Jul 052016
 

peekabooChildren learn, over years, that objects don’t stop existing just because they have left the field of vision. Peek-a-boo is fun(ny), or terrifying -and stops being fun(ny), or terrifying – for precisely this reason. And this is why blindfolds are hot to some, and overwhelming to others.

Those of us who’ve suffered one or another childhood trauma often struggle with a more subtle challenge than the simple version informing peek-a-boo. “Out of sight, out of mind” describes this, in a way, but without capturing the pernicious elements of impaired object permanence in adults.

Fear of abandonment is, or can be, a symptom of impaired object permanence. It is for me.

A big part of what I get from distant buddies is balm for my wounded sense of object permanence. It’s an imperfect balm, to be sure, because a) my distant buddies are human, and thus imperfect, and b) they are human, and thus have their own desires, their own needs, their own motivations, and these inevitably conflict, even if only in minor ways, with my desires and needs.

blindfold2The way my impaired object permanence afflicts me is twofold: first, in the obvious way, that I do suffer a bit from “out of sight, out of mind.” If we are corresponding constantly, if you’re constantly keeping my cock hard, I’m good. But if your interactions with me flag, if they’re intermittent, or worse, unpredictable, inevitably, you will start to fade in my mind. I say “worse, unpredictable” because I’ve learned that a highly effective way to counter this impairment is with promises kept. Tell me I’ll hear from you next Friday, and disappear until then? I’m actually pretty ok with that. Disappear without warning? Or don’t deliver on Friday? I’ll be devastated, because I’ll imagine you’ve abandoned me. And I’ll either put you out of my mind, or obsess about how to get you back. Which makes it sound more intentional than it is. You either will simply be out of my mind, or I’ll become obsessed.

blindfoldWhich illustrates the second way this impairment afflicts me: because I’m a narcissist (?), I imagine that everyone is like me, and thus, if someone disappears unexpectedly, or simply is intermittently present and absent, I imagine that person is intentionally doing to me what I fear. Not rationally, no, but on a more primal, bodily, omnipotent level. On some level, I actually imagine my fears have the ability to control, magically, your motivations (since, evidently, they don’t control your actions).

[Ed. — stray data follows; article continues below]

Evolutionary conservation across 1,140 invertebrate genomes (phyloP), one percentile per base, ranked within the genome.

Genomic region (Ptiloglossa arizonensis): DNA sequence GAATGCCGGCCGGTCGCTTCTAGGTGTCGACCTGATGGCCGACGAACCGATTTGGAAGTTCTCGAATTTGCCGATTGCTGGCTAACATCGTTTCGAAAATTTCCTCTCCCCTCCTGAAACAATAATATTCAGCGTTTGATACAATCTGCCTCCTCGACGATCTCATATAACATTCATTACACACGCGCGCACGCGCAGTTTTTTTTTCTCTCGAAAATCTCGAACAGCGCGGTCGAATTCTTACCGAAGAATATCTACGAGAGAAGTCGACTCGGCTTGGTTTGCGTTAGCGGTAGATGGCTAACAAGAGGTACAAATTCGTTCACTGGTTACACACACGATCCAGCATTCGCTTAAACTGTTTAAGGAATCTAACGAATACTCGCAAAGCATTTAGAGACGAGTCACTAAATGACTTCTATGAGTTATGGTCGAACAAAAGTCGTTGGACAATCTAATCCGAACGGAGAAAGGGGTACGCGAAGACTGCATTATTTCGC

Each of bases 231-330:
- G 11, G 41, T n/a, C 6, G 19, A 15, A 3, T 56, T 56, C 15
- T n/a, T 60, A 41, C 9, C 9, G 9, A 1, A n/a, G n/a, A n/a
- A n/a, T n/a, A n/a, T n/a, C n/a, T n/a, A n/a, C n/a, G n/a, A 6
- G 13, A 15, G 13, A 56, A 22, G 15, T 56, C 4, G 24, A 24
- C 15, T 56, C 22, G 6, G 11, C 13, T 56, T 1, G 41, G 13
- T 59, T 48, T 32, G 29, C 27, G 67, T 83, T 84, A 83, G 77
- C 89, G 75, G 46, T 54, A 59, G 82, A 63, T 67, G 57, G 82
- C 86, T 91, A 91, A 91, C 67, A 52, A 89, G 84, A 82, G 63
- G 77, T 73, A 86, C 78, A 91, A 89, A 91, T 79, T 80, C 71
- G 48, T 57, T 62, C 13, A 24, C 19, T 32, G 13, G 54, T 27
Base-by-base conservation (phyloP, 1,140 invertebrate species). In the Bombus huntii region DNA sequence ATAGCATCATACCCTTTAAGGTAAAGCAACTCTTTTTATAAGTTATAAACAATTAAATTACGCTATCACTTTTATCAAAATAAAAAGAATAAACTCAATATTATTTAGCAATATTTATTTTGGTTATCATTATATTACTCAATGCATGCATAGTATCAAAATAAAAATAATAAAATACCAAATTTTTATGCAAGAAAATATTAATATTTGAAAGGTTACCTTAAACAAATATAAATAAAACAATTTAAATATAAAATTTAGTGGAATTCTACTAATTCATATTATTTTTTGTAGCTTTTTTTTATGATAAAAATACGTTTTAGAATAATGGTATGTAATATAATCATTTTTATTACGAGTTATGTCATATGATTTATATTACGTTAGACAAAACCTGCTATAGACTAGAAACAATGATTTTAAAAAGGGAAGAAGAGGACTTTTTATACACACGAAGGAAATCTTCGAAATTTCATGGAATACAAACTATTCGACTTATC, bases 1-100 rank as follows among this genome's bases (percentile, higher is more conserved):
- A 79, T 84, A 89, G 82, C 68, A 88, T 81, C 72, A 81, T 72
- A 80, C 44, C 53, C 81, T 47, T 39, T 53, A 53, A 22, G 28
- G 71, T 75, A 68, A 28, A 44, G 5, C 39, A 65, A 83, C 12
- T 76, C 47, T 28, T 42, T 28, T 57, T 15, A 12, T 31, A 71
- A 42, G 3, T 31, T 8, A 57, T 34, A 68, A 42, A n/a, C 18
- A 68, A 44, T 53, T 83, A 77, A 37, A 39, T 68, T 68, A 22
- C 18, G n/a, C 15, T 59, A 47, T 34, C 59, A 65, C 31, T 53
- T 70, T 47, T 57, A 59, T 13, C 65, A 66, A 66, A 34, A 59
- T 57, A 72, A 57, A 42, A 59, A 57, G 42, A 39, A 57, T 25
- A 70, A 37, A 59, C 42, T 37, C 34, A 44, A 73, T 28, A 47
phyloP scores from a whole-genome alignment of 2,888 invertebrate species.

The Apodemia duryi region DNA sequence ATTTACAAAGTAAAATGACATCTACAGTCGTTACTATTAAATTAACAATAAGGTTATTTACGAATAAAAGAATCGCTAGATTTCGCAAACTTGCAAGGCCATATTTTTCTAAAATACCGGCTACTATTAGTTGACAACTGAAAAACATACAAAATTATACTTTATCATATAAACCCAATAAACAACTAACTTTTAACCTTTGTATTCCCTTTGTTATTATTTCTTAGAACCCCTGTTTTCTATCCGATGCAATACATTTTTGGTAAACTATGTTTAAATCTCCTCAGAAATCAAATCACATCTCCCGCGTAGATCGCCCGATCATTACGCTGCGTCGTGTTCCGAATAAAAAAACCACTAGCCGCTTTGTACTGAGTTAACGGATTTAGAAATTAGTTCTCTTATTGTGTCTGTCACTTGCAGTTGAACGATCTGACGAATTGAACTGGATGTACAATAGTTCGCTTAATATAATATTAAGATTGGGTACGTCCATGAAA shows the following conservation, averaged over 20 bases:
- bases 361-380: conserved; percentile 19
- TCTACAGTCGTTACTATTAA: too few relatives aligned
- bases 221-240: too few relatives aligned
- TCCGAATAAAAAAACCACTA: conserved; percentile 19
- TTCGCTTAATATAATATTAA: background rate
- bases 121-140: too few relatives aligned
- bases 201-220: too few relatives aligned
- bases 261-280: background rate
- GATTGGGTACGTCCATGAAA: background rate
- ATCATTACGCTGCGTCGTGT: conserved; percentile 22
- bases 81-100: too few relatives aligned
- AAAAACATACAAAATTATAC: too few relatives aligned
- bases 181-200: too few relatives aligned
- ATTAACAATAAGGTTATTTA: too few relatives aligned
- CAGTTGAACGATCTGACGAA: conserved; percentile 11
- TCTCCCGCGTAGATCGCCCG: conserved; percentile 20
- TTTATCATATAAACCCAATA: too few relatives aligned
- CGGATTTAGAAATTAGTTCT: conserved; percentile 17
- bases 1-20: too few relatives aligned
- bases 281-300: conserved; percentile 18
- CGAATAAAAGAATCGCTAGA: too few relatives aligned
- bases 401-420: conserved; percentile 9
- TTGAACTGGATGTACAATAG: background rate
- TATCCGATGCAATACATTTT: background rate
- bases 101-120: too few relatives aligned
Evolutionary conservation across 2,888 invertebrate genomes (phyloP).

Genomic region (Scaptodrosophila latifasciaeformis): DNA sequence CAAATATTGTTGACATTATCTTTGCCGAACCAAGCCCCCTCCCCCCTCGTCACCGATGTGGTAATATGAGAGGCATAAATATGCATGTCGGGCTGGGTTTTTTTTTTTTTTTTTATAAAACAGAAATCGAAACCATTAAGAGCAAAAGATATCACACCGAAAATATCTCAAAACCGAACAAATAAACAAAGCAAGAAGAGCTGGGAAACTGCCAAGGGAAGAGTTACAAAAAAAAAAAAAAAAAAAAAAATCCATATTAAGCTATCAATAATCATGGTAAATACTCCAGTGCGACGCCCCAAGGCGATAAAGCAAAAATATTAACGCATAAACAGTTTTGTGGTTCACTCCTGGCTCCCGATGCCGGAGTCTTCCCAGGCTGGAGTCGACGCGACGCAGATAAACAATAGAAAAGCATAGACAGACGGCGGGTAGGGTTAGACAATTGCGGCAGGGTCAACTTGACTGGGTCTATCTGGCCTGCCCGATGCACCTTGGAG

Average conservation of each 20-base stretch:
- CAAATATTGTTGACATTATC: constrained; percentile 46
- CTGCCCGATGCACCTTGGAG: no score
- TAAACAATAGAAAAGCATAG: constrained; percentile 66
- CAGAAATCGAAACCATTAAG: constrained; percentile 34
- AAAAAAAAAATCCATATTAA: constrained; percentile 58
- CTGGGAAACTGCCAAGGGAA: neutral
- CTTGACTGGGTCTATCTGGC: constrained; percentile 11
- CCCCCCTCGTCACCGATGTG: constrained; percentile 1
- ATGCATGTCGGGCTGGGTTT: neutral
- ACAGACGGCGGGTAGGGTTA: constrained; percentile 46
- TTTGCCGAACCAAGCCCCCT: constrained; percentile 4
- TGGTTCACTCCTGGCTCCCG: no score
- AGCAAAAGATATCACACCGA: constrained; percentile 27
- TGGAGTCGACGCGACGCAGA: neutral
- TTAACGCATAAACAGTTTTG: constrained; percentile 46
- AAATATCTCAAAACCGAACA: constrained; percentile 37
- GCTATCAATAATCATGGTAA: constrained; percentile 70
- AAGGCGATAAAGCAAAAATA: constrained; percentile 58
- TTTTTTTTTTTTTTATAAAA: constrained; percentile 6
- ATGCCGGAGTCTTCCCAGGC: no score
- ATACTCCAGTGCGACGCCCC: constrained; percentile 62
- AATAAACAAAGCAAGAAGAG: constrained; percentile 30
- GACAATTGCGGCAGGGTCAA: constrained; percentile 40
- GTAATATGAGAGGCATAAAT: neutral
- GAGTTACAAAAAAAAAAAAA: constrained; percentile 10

I’m perfectly capable of imagining all the actual reasons for your disappearance, or unpredictability, but my ability to imagine them does little or nothing to counter my age-old fear, no, certainty, that abandonment lies at the heart of my experience. And nothing you can say or do will convince me otherwise. Other than, perhaps, proving me wrong.

wicked wednesday

  4 Responses to “Object permanence”

  1. “Tell me I’ll hear from you next Friday, and disappear until then? I’m actually pretty ok with that. Disappear without warning? Or don’t deliver on Friday? I’ll be devastated, because I’ll imagine you’ve abandoned me. And I’ll either put you out of my mind, or obsess about how to get you back. Which makes it sound more intentional than it is. You either will simply be out of my mind, or I’ll become obsessed.”

    This really reminded me of how I once was – insecure and wanting everyone to like me and thinking it’s my fault when someone ‘left’ me, whether online or in real life. The more confident I got, the less I feel like this. If people don’t like me, it’s their problem, not mine.

    There are more things in this post I have to think about…

    Rebel xox

    • I’m pretty sure you’re describing a slightly different phenomenon/sensitivity than the one I mean to be describing. I’m not sure I can pinpoint precisely how that is, except to say that where what you’re describing is a function of what someone thinks of you, mine is a function of my experience, of what someone does, of whether I get something I want.

  2. This is really interesting. The part that really resonated with me was the same paragraph RebelsNotes noted. It speaks to a certain kind of comfort or reassurance for me.

  3. I feel the same. Or used to feel the same. And now… not so much.
    I have come to accept that someone can disappear for their own reasons and not be moved by it to imagine they’ve abandoned me.
    What I’m trying to say is that I do understand what you’re saying in your last paragraph. I can be aware, know there are good reasons for you not being in contact. But still, if you’re not in contact, my gut feeling is that you’ve abandoned me. Even when you have been very clear you haven’t.
    I believe this is linked to the extremely low self-esteem I used to have. Obviously, I’m so uninteresting that anyone in their right mind won’t want anything to do with me. So the minute they go away, they start to see the light, start to see just how trivial I really am and decide to leave me.

    That’s what I used to believe, to feel, to live before.

    Now, I’m lucky that I was able to change my outlook more towards that of Marie Rebelle. I am more confident in myself. And if someone likes me, then great. If they don’t, too bad for them. I don’t need anyone in my life to take care of me. I can take care of myself. I may *want* someone to be there with me so I can share experiences. But if they don’t want to be there, I’d rather they weren’t.
    Which means that even with the man I love deeply, when he wasn’t able to see my point of view, understand this wasn’t a game but something I simply couldn’t do, I had to consider going our separate ways. Don’t be fooled. It was a scary thought. But I also knew that being with someone I can’t be myself with fully isn’t satisfying, and I don’t have to accept it.

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